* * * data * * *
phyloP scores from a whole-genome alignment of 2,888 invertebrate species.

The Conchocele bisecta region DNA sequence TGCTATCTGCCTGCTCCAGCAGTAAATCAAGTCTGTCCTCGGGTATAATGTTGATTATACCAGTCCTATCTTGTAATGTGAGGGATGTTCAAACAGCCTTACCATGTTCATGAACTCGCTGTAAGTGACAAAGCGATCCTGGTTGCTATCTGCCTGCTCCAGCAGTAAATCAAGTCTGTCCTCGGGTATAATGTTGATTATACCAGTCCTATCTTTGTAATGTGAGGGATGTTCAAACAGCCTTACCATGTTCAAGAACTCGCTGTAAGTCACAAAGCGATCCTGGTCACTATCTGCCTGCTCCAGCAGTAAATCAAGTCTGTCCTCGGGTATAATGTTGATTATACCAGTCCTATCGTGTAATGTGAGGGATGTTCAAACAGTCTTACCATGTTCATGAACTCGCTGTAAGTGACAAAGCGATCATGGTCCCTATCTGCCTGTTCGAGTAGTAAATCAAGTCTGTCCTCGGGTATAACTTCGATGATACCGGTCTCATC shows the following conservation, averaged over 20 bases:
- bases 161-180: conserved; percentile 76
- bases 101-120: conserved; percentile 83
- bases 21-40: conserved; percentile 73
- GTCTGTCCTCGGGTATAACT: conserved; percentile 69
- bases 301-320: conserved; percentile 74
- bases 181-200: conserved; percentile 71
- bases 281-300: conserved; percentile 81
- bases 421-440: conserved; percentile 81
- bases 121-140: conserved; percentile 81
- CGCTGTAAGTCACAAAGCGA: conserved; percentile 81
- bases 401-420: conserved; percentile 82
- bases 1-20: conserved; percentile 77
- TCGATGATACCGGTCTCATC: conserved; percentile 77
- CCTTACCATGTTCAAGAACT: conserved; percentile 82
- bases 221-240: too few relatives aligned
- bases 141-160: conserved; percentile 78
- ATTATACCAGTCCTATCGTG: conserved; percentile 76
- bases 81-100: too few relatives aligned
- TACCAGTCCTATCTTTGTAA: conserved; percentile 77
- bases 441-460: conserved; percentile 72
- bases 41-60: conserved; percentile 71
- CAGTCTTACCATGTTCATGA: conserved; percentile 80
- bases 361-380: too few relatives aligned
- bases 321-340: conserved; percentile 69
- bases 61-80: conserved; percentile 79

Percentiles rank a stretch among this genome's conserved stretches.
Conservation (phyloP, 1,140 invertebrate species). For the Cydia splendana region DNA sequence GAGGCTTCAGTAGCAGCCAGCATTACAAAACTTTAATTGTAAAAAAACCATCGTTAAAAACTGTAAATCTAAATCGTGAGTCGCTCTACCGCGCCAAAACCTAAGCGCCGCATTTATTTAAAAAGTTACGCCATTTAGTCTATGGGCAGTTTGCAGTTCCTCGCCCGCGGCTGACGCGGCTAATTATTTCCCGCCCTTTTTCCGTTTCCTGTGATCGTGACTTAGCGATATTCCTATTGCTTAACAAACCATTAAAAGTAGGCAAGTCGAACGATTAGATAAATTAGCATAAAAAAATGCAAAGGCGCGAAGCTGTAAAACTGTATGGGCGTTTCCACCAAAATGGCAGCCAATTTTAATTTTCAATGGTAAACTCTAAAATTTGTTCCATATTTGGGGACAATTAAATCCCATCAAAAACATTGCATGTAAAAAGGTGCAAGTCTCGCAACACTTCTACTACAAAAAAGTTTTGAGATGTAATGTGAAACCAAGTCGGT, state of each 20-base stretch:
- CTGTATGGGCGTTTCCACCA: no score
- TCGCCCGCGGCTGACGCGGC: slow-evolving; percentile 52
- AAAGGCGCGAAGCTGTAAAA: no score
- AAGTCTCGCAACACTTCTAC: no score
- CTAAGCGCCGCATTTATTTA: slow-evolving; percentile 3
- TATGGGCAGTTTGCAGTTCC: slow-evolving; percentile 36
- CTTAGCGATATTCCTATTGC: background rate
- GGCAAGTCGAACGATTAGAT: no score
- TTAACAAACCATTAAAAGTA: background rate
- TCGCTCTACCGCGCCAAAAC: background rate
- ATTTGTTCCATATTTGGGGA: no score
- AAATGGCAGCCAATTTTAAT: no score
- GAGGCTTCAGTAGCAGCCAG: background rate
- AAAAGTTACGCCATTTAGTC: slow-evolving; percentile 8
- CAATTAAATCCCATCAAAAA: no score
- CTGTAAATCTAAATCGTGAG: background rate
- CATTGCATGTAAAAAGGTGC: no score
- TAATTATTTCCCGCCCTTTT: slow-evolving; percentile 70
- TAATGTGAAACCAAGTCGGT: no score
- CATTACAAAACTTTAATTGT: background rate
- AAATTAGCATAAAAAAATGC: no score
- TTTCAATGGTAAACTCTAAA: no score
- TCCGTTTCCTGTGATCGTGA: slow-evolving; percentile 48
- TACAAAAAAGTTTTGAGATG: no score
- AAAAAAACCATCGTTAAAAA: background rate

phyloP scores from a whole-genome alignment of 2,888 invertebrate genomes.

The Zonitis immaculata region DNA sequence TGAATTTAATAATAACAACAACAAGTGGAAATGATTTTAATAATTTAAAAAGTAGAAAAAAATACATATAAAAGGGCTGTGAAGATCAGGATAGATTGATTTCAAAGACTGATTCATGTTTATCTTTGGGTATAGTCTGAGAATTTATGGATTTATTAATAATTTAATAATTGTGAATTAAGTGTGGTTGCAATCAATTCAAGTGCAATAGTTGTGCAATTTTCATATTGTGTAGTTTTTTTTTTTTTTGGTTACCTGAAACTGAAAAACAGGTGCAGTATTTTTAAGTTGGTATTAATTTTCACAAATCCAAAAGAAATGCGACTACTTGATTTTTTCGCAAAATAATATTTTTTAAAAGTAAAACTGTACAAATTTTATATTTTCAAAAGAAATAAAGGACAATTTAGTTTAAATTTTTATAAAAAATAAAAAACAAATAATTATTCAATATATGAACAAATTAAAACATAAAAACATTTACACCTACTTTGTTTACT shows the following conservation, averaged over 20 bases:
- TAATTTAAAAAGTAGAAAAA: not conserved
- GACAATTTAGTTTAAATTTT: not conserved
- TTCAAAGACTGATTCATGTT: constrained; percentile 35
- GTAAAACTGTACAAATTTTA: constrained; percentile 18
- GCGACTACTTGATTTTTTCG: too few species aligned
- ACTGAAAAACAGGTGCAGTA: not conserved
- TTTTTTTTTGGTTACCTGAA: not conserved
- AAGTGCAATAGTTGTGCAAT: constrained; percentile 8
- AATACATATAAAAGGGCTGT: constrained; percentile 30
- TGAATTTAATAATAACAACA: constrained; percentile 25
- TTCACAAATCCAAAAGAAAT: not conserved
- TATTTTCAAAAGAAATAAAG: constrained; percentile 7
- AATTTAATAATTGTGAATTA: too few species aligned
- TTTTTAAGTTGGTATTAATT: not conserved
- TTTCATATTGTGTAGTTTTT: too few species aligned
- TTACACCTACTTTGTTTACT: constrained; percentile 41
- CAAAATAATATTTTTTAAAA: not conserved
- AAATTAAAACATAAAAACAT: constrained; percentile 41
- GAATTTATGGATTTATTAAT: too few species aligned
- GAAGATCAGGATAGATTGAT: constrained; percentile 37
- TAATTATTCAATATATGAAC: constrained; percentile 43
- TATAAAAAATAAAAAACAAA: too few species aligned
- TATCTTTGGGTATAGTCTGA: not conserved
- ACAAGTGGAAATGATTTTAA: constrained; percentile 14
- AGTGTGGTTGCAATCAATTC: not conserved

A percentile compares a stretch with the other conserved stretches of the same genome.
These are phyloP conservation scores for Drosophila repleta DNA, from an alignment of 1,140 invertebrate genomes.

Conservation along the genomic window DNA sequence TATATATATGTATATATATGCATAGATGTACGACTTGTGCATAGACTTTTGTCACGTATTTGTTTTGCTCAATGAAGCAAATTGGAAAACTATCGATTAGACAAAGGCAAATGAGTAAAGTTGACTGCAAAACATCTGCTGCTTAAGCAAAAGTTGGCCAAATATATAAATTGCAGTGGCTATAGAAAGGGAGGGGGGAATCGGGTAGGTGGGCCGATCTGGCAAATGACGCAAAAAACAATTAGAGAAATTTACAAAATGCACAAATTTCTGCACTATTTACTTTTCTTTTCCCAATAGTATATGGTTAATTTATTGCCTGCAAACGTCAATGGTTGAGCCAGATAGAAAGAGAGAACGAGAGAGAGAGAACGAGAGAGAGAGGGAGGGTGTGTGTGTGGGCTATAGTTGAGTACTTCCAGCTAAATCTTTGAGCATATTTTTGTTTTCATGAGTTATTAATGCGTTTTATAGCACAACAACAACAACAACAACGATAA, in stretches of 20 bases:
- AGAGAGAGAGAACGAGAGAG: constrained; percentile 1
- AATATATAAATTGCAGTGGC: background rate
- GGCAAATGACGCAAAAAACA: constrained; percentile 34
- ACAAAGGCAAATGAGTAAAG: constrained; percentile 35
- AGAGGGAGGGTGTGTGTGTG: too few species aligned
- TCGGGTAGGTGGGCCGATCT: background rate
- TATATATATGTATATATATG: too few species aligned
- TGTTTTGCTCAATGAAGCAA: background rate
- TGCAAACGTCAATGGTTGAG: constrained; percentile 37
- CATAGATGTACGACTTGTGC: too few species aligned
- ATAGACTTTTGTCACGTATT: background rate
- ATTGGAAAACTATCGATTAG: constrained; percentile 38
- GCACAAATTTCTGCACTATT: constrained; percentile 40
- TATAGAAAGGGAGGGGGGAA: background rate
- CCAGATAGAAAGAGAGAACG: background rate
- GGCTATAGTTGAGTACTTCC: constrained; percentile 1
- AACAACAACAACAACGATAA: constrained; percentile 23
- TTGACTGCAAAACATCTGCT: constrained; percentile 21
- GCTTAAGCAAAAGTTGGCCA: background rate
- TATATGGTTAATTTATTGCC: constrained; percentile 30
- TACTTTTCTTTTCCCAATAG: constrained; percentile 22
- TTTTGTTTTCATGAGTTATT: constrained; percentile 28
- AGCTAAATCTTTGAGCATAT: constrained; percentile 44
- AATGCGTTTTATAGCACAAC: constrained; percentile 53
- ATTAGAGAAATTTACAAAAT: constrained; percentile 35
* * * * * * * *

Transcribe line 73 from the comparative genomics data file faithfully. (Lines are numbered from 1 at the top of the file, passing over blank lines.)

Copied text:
- CAAAATAATATTTTTTAAAA: not conserved